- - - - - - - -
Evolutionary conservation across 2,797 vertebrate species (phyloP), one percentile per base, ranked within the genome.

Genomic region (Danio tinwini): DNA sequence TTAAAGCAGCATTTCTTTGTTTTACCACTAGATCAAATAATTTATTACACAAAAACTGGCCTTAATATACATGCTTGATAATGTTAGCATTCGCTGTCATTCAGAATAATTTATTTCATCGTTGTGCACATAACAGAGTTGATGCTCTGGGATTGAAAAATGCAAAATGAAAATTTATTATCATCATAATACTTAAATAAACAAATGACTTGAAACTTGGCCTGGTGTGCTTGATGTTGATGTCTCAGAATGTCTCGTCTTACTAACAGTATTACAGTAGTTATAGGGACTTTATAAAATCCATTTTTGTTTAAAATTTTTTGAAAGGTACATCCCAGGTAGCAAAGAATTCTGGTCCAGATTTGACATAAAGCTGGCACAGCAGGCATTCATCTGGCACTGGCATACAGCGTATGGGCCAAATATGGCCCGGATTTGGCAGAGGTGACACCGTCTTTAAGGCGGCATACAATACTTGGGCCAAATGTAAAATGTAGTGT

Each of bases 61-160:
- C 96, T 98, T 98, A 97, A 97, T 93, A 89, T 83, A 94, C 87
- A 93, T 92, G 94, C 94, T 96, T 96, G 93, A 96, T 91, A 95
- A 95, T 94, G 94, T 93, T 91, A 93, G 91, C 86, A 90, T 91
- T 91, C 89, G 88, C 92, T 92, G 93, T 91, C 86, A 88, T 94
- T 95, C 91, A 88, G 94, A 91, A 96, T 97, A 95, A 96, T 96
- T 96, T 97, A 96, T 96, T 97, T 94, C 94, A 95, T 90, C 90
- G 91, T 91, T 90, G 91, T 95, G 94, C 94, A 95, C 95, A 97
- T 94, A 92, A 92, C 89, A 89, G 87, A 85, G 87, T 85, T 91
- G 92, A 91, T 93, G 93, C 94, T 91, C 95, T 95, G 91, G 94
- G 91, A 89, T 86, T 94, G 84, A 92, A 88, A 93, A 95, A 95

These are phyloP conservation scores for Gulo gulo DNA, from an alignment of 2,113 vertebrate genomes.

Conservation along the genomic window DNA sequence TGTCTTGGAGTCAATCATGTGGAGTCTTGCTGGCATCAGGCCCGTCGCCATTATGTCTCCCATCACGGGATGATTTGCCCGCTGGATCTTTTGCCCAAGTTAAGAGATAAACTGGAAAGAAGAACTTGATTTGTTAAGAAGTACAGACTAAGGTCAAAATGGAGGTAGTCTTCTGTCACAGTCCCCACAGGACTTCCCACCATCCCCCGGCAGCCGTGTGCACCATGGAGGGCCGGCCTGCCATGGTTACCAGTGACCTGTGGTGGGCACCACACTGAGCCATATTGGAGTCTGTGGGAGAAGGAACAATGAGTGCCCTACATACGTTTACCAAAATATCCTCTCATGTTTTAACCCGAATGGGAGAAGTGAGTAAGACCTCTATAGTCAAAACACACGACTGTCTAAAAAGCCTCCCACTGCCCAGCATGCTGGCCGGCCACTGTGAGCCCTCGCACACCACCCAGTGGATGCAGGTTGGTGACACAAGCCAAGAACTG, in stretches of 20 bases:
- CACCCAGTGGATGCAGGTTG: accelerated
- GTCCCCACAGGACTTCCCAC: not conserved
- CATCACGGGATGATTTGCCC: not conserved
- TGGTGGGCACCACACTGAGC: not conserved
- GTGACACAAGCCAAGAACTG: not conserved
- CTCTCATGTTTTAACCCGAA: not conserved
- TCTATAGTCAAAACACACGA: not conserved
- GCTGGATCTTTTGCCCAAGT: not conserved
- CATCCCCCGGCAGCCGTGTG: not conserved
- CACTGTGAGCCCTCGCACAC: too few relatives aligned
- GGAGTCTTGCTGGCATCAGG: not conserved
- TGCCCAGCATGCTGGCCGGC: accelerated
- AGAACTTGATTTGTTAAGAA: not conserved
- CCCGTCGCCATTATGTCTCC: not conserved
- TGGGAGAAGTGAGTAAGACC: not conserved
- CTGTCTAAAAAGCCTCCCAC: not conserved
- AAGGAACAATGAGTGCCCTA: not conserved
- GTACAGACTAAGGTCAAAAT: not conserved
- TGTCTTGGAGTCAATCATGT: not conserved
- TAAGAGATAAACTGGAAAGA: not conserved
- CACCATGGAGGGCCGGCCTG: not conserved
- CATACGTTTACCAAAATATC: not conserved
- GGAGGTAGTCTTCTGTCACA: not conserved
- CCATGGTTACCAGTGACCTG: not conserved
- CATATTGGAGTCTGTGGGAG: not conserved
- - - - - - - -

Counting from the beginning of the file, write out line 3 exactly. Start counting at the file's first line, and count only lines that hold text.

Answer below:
Each of bases 61-160: